Lot 23
  • 23

Georgia O'Keeffe

700,000 - 1,000,000 USD
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  • Georgia O'Keeffe
  • Shell (Shell IV, The Shell, Shell I)
  • oil on canvas
  • 9 1/2 by 13 inches
  • (24.1 by 33 cm)
  • Painted in 1937.


Downtown Gallery, New York
Private collection, New York, 1952
Hirschl & Adler Galleries, New York, 1990
Acquired by the present owner from the above, 1997


New York, An American Place, Georgia O'Keeffe: The 14th Annual Exhibition of Paintings With Some Recent O'Keeffe Letters, December 1937-February 1938, no. 6 (as Shell IV)
Des Moines, Iowa, Des Moines Art Center, The Artist's Vision, February-March 1952, no. 57
New York, Hirschl & Adler Galleries, Six American Modernists—Marsden Hartley, Gaston Lachaise, Elie Nadelman, Georgia O'Keeffe, Charles Sheeler, John Storrs, November 1991-January 1992, no. 65 (as Shell No. 1)
Santa Fe, New Mexico and New York, Gerald Peters Gallery, Georgia O'Keeffe: Floral Works and Small Paintings, May-August 1995 (as Shell No. 1)


Jan Garden Castro, The Art & Life of Georgia O'Keeffe, New York, 1985, illustrated p. 168 (as Shell I, 1927)
Barbara Buhler Lynes, Georgia O’Keeffe: Catalogue Raisonné, New Haven, Connecticut, 1999, vol. I, no. 918, p. 571, illustrated


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Catalogue Note

Throughout the course of her life, Georgia O’Keeffe was fascinated with the natural world, and collected objects such as flowers, bones, shells and leaves to depict in her paintings. She approached these objects with an innovative use of form and color, painting them with a unique sense of freedom. O’Keeffe’s interest in the rhythm and forms of nature is evident in her reworking of themes over a period of months and even years. Rather than progressing in a typically linear fashion, she often alternated between realistic interpretation and abstraction. Shells, like flowers, preoccupied the artist throughout the early part of her career, painting them in magnification. These paintings not only won her immediate acclaim, but are also the works she is perhaps most celebrated for today.

O’Keeffe’s fascination with shells began in her childhood, spent far from the ocean in rural Wisconsin. She recalls, “When I was small and went to visit my O’Keeffe grandmother, I sometimes got into the parlor by myself and would take a shell from the ‘whatnot,’ a set of fancy shelves between two windows. The shelves held many things I was not to touch but when I got in there alone I would take a shell from the whatnot and hold it close to my ear. I had been told that the sound I heard was the sound of the sea – I had not heard the sea at that time but it was wonderful to me to listen to it in the shell. So when I grew up and went where there were shells I was always looking for them” (Georgia O’Keeffe, New York, 1976). The artist first used shells as subject matter in 1926, producing a group of paintings devoted to realistically depicting the shape and appearance of the clam shell. That same year, she embarked on a series entitled Shell and Old Shingle, which challenged the boundaries of abstraction and distilled the shell and shingle to their essential shapes. She continued to paint the shell through the late 1920s and 1930s, experimenting with the orientation and alternating between realism and abstraction.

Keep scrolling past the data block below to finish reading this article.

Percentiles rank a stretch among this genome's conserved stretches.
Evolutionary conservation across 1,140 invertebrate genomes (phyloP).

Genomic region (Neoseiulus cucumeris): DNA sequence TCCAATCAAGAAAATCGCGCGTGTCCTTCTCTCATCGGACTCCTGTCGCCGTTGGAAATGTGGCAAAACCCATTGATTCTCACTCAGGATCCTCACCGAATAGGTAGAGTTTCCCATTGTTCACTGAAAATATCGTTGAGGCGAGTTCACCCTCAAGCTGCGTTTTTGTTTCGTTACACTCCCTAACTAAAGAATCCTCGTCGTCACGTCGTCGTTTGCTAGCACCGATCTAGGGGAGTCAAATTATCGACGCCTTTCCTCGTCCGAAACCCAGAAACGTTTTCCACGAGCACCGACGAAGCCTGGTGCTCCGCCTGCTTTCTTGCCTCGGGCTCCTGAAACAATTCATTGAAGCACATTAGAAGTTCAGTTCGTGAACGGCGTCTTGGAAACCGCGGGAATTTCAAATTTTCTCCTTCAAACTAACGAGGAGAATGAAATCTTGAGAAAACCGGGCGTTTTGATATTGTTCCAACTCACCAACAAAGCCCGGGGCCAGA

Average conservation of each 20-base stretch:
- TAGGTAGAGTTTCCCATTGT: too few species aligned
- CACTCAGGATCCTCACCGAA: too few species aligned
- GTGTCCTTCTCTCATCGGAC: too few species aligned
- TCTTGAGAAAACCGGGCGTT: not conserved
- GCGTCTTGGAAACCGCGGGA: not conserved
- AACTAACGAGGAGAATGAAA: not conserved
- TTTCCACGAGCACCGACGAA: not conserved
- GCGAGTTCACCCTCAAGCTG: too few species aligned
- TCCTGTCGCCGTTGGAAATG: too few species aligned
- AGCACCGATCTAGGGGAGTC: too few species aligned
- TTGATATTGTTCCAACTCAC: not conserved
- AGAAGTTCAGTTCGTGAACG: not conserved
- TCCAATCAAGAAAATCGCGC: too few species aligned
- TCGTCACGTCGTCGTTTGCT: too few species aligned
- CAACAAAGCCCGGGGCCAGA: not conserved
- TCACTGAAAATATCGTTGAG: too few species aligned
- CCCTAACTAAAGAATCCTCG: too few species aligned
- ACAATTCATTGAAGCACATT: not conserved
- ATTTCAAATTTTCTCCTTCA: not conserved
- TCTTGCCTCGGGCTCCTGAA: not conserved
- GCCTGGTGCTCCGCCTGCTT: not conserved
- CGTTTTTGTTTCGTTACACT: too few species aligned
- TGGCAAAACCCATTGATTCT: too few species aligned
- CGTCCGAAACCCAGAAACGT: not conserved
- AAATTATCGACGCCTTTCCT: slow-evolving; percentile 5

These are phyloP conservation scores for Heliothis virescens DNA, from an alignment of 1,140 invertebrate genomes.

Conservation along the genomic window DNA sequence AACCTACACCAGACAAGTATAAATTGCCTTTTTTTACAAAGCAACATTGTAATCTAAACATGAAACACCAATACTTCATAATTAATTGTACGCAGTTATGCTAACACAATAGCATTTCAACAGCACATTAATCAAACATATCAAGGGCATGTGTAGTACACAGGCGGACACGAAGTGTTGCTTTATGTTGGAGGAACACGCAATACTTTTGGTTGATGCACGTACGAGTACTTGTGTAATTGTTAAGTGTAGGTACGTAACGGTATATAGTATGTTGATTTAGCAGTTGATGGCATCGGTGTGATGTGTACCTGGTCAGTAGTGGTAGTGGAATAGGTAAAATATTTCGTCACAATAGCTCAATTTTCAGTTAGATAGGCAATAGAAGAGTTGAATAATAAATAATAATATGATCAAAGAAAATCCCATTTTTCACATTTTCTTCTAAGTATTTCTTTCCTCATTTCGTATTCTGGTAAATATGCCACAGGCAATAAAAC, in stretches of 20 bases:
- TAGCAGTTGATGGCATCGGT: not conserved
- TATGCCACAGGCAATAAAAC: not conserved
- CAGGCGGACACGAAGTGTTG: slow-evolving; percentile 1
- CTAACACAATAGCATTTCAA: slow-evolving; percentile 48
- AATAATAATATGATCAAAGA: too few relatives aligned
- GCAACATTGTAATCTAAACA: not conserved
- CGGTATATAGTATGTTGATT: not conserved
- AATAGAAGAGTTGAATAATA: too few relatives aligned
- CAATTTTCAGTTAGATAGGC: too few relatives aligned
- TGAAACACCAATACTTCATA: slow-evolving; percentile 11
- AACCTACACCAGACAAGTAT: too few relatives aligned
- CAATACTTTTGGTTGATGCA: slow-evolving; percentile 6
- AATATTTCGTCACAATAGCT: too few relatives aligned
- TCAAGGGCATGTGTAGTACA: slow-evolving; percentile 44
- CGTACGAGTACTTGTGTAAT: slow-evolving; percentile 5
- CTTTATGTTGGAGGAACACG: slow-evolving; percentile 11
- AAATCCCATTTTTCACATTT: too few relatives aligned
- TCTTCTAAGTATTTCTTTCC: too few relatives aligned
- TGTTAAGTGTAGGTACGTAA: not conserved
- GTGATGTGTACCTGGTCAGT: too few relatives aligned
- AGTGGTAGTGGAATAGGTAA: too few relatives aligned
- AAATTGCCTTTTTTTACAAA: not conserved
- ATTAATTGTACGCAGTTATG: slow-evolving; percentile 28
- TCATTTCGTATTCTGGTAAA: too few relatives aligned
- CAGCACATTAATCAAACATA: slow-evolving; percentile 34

Painted in 1937, Shell exemplifies O’Keeffe’s mastery of form and color, particularly her opulent sense of white. Through subtle variations of tone paired with precise brushstrokes, O’Keeffe renders the undulating edges of the shell and creates volume to convey the tactile quality of both the shell and the surrounding coral. Shell is an expression the artist’s experimental thought process as the composition can be viewed both horizontally and vertically. Painted the same year as Shell and similarly intimate in size, Two Pink Shells/Pink Shell can also be viewed in this manner and demonstrates how O’Keeffe experimented with the orientation of her still life paintings (fig. 1). Shell was most likely painted at Ghost Ranch, the Abiquiú, New Mexico property O’Keeffe visited for the first time in 1934 and then almost annually between 1934 and 1939 until making it her permanent home in 1940. Later in life, O’Keeffe reflected on shells as subject matter, “I have picked up shells along the coast of Maine – farther south, in the Bermudas and Bahamas I found conch shells along the pure sandy beaches. Then when I was in Yucatan out on the beach from Merida there were fine bleached white shells in the undergrowth where the water must have washed them up… Each shell was a beautiful world in itself… Even now, living in the desert, the sea comes back to me when I hold one to my ear” (Georgia O’Keeffe, New York, 1976).